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How to Keep Observability Alive in Microservice Landscapes through OpenTelemetry

Christian Fröhlingsdorf
March 27, 2024
Table of Contents:

The concept of observability has become a cornerstone for ensuring system reliability and efficiency in modern software engineering and operations. Observability, beyond its traditional scope of logging, monitoring, and tracing, can be intricately defined through the lens of incident response efficiency—specifically by examining the time it takes for teams to grasp the full context and background of a technical incident.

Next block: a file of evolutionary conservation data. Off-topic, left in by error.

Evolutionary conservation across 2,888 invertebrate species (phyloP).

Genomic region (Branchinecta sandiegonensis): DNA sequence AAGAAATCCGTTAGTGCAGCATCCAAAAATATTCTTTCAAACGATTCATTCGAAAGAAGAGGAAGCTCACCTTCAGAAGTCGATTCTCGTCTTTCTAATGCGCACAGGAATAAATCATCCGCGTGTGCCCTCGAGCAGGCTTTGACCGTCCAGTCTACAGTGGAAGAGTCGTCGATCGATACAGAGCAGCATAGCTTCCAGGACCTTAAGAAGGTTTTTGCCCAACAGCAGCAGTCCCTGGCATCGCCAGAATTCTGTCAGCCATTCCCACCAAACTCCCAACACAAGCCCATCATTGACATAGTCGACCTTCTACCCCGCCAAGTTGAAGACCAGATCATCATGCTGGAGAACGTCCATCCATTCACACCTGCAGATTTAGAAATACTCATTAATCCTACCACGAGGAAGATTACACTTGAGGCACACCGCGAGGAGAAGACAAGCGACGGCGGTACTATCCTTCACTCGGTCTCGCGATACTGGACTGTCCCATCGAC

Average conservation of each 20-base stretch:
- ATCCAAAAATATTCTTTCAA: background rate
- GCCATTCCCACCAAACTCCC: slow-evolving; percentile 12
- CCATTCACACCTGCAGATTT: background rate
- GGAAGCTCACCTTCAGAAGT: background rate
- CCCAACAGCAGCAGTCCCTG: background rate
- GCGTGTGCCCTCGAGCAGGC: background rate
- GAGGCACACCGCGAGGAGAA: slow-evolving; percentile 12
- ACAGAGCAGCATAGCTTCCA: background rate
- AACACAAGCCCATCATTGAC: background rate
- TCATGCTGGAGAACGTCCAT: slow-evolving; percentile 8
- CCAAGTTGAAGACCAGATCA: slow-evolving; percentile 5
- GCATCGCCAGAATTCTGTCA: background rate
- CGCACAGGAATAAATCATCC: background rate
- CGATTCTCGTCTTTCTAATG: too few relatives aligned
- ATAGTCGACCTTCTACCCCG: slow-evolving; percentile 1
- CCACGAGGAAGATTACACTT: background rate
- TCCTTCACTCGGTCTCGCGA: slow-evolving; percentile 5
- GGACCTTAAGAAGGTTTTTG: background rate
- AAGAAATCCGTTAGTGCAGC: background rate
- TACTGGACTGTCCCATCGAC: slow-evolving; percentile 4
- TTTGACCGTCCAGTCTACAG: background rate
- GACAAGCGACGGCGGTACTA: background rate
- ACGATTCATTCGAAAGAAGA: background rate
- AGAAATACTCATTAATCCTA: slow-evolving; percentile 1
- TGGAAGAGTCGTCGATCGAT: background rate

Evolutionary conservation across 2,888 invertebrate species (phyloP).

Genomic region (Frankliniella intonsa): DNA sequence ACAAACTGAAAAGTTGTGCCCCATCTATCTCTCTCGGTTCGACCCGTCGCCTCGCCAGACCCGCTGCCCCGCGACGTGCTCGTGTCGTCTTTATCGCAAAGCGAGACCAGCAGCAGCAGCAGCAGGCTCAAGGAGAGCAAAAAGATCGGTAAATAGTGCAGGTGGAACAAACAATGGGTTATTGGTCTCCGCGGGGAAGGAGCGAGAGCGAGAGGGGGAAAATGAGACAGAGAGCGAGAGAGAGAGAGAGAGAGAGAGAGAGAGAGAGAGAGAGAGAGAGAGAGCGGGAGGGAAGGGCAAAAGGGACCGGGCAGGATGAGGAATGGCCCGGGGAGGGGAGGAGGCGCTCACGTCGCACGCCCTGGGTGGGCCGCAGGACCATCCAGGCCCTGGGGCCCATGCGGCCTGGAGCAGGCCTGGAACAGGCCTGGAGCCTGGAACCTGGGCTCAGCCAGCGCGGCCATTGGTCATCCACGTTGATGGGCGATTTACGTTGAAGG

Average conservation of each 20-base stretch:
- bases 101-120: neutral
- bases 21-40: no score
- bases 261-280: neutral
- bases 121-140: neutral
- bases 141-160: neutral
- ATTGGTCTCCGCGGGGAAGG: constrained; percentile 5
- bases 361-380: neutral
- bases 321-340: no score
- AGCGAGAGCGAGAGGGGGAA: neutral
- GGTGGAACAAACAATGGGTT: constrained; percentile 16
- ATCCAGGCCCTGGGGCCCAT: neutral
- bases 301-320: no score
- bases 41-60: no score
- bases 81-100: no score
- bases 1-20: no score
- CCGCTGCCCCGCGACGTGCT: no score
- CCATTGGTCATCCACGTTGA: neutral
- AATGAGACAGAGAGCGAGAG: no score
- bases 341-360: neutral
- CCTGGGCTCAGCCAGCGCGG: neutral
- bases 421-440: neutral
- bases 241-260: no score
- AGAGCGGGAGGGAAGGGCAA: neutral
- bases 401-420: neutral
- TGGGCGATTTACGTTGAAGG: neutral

Optimizing Time to Understanding

This nuanced view introduces the critical metric of Time to Understanding (TTU), a dimension that serves as a pivotal link in the chain of incident management metrics, including Time to Acknowledge (TTA) and Time to Resolve (TTR). TTU emerges as a metric by quantifying the duration from when an alert is received to when a team fully comprehends the incident's scope, impact, and underlying causes. In the complex alerting context, TTU not only bridges the interval between initial alert acknowledgment (TTA) and the commencement of resolution efforts (TTR) but also plays a transformative role in refining alert management strategies. By optimizing TTU, organizations can significantly enhance their operational resilience, minimize downtime, and streamline their path to incident resolution. It is important to understand, however, that optimizing for TTU completely differs based on the underlying infrastructure and architecture of the maintained software product.

The Impact of Microservice Architectures on Time to Understanding